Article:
The general phase shift began in the late 1990’s. As ESPN and other cable sports networks began offering basic cable subscribers an increased number of viewing options for Saturday games, the start times for the broadcast match-ups began to gravitate from traditional early afternoon schedules, to being at the whim of the television gods.
Generally, a slight grumbling commenced from boosters and alums at the traditional powerhouses of the sport, as an occasional 3:30pm or 5:00pm start time were deemed unacceptable, especially to those donating their personal time and financial resources into attending a game, and assisting with maintaining the fiscal prosperity of the entire athletic department in the process. Yes, we support women’s fencing, through the brand of football.
Utilize warp speed capabilities to travel nearly two decades into the future and the system that started with a trickle of chaos and a few excess million dollars spread throughout the major conference, has grown to the current size of the GDP of a small nation, and with the emphasis on the end user rather than the actual game attendee. Out of the 130 members of the highest division of NCAA, or the FBS, virtually every weekly match-up between schools is available through broadcast or streaming platforms, either through the blessing provided by the plethora of cable networks or conference specific television entities, and of course at an extreme cost to the distinguished fan and the very future of live sporting events. In the brash new world of modern higher education gridiron action, the weekly scheduling for the entire slew of games rivals a disjointed dart throwing section in a musty and obscure corner of the New York Stock exchange, where ratings and the quest for continued advertising revenue are mixed with an ardent helping of regionalism and the obscure ingredient of forced tradition in baking an algorithm that defies logic. The immediate victims of this abomination are of course the season ticket holders, who in many cases do not know what television slot their team will be assigned to until a week before the game, and thus plans and the logistics of attendance, become tedious at the very least. In order to create primetime opportunities for sponsors, many networks also schedule late weekend and weeknight affairs, which only exacerbates the inconvenience for attendees, especially those on the West coast. Both scenarios harm attendance figures, and diminish the unique and vibrant atmosphere within the confines of the stadium, however the reality that college football is a high stakes and profitable enterprise and bigger than the fans and the players themselves is a tough pill to swallow. In the contemporary vicious cycle of television ratings equating to money pouring into athletic departments and squelching potential budget shortfalls, along with the residual magnitude of exposure for the institution, the board of regents cannot weigh the adverse consequences of the current system against the obvious benefits.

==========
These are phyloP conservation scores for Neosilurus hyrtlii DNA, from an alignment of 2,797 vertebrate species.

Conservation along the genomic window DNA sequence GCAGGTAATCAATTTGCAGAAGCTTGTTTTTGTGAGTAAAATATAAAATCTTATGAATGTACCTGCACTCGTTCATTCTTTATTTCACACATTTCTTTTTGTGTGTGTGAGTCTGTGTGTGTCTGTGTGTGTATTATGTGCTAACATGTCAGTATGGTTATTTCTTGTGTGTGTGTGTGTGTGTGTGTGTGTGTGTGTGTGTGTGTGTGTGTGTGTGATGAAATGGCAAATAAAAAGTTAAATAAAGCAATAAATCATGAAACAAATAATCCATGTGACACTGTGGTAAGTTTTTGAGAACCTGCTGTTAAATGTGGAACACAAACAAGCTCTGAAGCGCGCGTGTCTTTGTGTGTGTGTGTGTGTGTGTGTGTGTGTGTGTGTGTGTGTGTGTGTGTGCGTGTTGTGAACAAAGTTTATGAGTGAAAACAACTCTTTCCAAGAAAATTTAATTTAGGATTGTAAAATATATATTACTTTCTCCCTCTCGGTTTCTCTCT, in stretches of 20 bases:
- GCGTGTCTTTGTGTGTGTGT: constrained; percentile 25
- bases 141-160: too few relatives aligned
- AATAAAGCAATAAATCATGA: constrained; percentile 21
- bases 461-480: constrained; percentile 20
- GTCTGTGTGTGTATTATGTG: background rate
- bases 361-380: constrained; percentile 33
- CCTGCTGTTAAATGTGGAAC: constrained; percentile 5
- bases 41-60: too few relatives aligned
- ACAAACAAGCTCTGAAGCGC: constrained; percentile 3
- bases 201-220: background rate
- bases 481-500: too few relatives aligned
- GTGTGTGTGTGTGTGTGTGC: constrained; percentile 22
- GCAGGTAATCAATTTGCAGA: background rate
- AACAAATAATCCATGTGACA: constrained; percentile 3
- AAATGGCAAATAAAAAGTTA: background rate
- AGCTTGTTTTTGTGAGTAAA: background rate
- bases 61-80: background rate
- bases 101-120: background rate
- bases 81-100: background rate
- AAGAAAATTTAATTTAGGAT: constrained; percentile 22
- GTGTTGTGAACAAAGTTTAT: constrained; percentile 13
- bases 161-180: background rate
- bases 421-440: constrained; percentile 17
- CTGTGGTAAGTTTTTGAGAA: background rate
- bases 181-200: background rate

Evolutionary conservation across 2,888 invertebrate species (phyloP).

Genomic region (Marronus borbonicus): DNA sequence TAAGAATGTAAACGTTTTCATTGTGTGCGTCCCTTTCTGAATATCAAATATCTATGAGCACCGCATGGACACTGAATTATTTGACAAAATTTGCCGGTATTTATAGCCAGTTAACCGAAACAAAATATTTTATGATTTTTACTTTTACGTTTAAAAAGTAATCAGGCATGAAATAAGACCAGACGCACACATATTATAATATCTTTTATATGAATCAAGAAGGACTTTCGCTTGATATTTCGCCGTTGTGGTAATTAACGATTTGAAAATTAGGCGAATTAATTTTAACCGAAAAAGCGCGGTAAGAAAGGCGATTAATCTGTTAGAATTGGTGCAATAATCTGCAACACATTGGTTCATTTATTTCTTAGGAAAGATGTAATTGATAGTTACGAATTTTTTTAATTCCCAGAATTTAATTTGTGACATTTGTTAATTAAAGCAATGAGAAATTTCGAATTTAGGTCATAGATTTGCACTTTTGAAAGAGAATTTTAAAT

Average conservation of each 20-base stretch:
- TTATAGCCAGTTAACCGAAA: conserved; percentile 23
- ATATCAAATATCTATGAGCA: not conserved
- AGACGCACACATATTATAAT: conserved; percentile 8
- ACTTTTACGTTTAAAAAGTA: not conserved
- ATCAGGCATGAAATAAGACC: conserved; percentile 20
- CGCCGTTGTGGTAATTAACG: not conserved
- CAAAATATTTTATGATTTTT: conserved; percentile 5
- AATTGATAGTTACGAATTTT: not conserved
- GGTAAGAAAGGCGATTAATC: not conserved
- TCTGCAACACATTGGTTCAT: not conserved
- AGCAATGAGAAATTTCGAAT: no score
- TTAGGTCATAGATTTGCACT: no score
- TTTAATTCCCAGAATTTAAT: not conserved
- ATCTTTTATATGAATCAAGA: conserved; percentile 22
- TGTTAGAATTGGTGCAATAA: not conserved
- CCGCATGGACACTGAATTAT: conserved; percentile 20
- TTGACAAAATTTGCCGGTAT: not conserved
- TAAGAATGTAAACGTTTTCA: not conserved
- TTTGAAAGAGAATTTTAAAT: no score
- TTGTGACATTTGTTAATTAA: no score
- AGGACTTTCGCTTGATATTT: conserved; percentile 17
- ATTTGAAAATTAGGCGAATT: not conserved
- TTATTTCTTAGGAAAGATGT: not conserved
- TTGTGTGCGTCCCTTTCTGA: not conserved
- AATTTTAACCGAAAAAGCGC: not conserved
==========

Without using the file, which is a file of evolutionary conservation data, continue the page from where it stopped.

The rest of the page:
If alienating entire fan bases due to reckless scheduling constraints is a disturbing product of the financial infrastructure, only the fine folks at ESPN can take the retched charm of the stain from the corporate media down to an indelible and hypocritical level. The television network, which at one point catered to a broad expanse of sports fans, demands a certain level of accountability in the college football calendar and landscape, as content includes the broadcast of games on one end and the ability to editorialize the participants of the said games on the other. Last week, University of Washington head football coach Chris Petersen, questioned and criticized the scheduling parameters of the system prompted by and East coast bias, and of course was chastised by the correction mechanism of the system. Petersen, who is universally respected as one of the “good” guys of the college coaching ranks, and one of the most successful generals of architecting victories in the last 15 years, commented that the late start times for games on the West coast has multitudinous detrimental effects. “I just want to say something to our fans: we apologize for these late games. And I’d also like to reiterate it has nothing to do with us or the administration,” Petersen told the AP. “We want to play at 1 p.m. It hurts us tremendously in terms of national exposure. No one wants to watch our game on the East Coast that late, and we all know it. We haven’t had a kickoff before 5 p.m. this season.” Washington is coming off an appearance in the College Football Playoff and is currently ranked at number five in the latest polls.